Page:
Filming the changing seasons
Paul Williams, producer
One of the key challenges of this series was to show just how the forest changes, from the close up details of an individual leaf, to the transformations that can be seen from space.
Seasonal lapsed time shots
The first requirement was spectacular forest locations that could be visited several times, through the year, to create seasonal time-lapse shots.
My first trip, in March 2015, was to the White Mountains, New Hampshire, the forest was still in the grip of winter. Driving along the Kancamagus Highway, I was excited to discover a young sugar maple tree, growing the classic shape of a heart. The tree’s barren branches even looked like the arteries and veins running through a human heart. To me it was the perfect symbol of just how the trees are the lifeblood of this corner of America. Together, the states of New England are 80% covered in trees, more than any other state in the US and its autumnal display draws millions of people every year. As bare as it was, I was sure that in the autumn the heart tree would turn from vivid greed to bright red and orange - and 8 months later it did!
I visited the tree 5 times through the year in order to take a series of time-lapses that show it in it’s different seasonal foliage. One night I slept by the tree in freezing conditions as my cameras captured the stars moving overhead, a shot which took 5 hours to complete. I would often have 3 time-lapse cameras and a video camera running at once, to capture the tree in different ways and from different perspectives.
Through the year I fell in love with this maple tree. The film opens with the bare heart tree in March and revisits the tree as it transforms at various stages during the year.
But of course, one tree turning doesn’t make an autumn. Working with Harvard Forest in Massachusetts we installed 7 fixed cameras to take images through the day, every day, all year round. These cameras were added to their wider camera network, Phenocam, which captures images of the forest for scientific research.
Macro leaf timelapse
At the other end of the scale it was our mission to reveal the minutest of details. So to film a single leaf turning, we enlisted plant time-lapse expert, Tim Shepherd. Thanks to the effects of wind and extreme changes of light, it’s impossible to film something like this well, out in the wild so in Tim’s environmentally controlled studio he grew maple and oak saplings and used time-lapse techniques to film the different stages of the growth of their leaves, through the seasons. He filmed the details of buds as they grew in spring, and then the young leaves as they expanded into summer. The crescendo of his work for this film was to capture individual leaves as they changed from green to yellow, orange and red - each shot took several weeks to complete.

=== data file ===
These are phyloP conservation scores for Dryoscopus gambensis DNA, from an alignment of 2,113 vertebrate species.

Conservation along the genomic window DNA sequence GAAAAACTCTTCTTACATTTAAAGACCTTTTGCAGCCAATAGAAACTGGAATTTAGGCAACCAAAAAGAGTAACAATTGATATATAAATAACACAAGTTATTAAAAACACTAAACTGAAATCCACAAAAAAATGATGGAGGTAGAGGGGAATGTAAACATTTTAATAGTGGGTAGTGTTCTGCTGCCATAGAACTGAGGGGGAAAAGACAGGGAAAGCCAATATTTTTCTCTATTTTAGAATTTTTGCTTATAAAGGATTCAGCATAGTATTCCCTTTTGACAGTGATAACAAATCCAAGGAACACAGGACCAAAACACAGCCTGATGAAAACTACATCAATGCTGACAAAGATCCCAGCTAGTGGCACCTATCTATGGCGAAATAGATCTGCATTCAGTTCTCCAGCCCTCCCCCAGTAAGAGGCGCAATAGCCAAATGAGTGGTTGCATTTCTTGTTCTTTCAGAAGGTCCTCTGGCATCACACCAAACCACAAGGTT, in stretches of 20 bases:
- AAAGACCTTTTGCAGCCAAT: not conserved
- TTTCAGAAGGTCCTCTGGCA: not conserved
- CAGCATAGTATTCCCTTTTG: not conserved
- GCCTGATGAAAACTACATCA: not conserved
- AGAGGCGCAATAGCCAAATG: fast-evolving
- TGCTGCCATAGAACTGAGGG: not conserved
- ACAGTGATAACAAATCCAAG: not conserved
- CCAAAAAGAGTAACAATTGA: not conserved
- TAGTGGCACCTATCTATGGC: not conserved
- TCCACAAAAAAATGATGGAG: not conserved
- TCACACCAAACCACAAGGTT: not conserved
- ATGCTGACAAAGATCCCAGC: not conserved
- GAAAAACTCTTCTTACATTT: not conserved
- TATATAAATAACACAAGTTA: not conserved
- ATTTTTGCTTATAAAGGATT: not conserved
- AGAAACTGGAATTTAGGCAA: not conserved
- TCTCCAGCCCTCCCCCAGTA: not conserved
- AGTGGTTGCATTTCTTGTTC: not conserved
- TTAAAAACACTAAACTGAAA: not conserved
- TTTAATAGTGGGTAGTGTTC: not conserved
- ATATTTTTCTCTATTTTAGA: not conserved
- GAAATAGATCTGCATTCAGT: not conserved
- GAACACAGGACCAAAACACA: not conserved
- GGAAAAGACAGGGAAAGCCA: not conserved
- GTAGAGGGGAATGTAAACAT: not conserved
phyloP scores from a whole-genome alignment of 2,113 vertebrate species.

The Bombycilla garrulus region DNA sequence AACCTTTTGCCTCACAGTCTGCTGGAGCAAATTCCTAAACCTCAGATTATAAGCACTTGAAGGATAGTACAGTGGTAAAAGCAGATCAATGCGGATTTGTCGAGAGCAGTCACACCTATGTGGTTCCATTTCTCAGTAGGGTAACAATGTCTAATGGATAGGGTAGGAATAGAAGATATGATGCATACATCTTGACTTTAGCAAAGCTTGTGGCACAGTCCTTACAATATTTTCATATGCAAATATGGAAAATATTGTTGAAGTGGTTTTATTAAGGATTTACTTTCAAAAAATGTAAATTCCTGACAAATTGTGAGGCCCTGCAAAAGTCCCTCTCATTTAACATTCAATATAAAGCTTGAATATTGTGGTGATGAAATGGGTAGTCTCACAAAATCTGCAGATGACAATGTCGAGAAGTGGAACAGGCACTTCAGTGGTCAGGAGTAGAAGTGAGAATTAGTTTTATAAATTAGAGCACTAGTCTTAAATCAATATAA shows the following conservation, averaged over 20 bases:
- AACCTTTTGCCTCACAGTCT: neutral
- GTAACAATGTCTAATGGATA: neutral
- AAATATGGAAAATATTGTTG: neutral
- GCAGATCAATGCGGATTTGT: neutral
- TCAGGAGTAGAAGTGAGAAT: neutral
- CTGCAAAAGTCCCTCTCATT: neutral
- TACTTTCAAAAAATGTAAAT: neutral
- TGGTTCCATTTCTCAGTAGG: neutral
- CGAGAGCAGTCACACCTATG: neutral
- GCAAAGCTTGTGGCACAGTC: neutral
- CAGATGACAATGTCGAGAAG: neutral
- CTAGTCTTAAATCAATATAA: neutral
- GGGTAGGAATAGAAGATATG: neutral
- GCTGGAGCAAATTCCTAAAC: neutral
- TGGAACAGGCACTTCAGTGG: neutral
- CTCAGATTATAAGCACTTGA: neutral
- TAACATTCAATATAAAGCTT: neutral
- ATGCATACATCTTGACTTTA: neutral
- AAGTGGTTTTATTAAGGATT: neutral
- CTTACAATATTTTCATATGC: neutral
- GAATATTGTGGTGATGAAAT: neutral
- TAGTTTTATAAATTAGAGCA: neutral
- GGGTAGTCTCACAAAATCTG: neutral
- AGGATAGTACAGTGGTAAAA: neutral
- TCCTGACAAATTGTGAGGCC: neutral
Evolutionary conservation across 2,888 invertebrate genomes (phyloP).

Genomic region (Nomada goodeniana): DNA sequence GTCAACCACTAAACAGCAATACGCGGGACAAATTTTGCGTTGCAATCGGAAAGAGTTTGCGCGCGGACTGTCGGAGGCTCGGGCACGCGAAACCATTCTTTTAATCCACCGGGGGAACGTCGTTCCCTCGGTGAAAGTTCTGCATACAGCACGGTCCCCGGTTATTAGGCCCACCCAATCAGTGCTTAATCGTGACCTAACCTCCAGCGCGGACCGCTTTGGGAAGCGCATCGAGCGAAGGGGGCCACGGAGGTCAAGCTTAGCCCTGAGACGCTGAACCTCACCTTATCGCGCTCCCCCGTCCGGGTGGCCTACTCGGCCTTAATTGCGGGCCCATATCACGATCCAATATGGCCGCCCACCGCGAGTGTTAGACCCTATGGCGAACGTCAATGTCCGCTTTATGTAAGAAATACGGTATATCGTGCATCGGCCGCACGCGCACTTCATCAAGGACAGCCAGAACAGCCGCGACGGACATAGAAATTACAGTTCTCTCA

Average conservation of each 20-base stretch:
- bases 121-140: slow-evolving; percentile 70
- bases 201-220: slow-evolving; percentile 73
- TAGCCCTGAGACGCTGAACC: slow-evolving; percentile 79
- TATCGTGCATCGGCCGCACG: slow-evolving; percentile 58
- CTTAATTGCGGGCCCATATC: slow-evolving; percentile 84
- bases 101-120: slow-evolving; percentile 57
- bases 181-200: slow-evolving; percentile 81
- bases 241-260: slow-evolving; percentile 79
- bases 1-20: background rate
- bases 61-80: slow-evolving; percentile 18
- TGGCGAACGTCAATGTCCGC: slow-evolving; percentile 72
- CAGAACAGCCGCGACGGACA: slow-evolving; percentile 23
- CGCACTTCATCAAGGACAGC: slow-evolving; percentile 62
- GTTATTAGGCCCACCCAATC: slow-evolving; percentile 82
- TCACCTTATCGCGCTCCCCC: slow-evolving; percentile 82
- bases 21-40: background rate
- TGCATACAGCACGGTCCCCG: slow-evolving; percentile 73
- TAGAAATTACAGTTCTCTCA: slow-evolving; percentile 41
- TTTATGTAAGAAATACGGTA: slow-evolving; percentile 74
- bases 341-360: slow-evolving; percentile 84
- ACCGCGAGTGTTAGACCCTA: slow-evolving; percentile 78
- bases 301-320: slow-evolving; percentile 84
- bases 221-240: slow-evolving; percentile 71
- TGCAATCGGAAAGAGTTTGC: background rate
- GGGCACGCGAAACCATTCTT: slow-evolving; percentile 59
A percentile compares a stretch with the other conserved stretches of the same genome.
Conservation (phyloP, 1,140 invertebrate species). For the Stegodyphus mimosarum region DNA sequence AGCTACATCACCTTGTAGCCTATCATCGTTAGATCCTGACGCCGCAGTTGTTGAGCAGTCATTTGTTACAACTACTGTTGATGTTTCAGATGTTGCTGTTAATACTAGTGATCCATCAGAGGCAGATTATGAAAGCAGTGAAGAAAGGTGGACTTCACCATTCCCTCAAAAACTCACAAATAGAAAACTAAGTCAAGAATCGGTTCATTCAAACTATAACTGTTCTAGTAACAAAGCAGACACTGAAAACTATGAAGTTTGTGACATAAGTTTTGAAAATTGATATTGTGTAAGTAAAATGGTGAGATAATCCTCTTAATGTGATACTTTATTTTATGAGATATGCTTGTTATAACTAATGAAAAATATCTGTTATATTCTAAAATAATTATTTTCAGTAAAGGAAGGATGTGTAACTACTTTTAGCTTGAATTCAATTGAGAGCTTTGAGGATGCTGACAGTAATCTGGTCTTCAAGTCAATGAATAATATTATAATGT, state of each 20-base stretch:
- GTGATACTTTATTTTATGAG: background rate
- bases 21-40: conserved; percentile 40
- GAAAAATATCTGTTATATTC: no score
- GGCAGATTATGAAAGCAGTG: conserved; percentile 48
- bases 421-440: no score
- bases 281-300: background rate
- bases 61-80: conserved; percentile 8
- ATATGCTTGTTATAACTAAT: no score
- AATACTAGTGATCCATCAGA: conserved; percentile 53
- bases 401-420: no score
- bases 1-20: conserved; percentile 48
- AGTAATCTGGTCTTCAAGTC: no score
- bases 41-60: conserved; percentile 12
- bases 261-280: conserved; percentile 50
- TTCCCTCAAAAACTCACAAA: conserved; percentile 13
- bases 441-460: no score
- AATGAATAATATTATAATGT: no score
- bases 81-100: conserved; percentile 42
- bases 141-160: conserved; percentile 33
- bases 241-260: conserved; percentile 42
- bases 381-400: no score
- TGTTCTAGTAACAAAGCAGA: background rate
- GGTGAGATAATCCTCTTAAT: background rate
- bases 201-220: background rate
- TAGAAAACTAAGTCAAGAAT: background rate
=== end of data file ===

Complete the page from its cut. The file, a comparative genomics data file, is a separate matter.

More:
Timelapse from space
The transformation of New England from space was possible thanks to NASA’s satellites equipped with Modis remote sensing cameras capture daily high resolution images of this part of the United States. It was just a matter of going through their archive to find the exactly the right images, with the least cloud cover, and then crafting a sequence from the right images to create a presentable time-lapse from space. The results amazed us – it’s incredible that something as minuscule as the chemical changes the leaves of the trees can be seen so clearly from space.
Historical lapsed time
A key part of the story of the New England forest is how it came to be such an amazing spectacle in the first place. Research revealed something that we really didn’t expect – not only was it down to a group of animals, but surprisingly it was down to our own species too – the British, to be precise. Once settlers arrived from Britain, some 400 years ago, the forests were almost completely felled, to create farmland and towns. But then in the mid 1800's many of these towns were abandoned, as people headed west, in search of better farmland – and gold! With everyone gone, the trees grew back again, but this new forest was very different. The wide open spaces were perfect for nurturing hardwoods, such as maples an oaks – the very trees that produce such a spectacle in the fall. To help tell this story, we discovered old black and white photographs of towns, in the White Mountains, that have long since disappeared. Working with local historians we were able to locate the exact spot at which those photographs had been taken, almost a century ago, and we lined up the shot to show just how much it has changed. This allowed us to create historical time transitions showing that where a town once stood a town, there now stands a maple forest.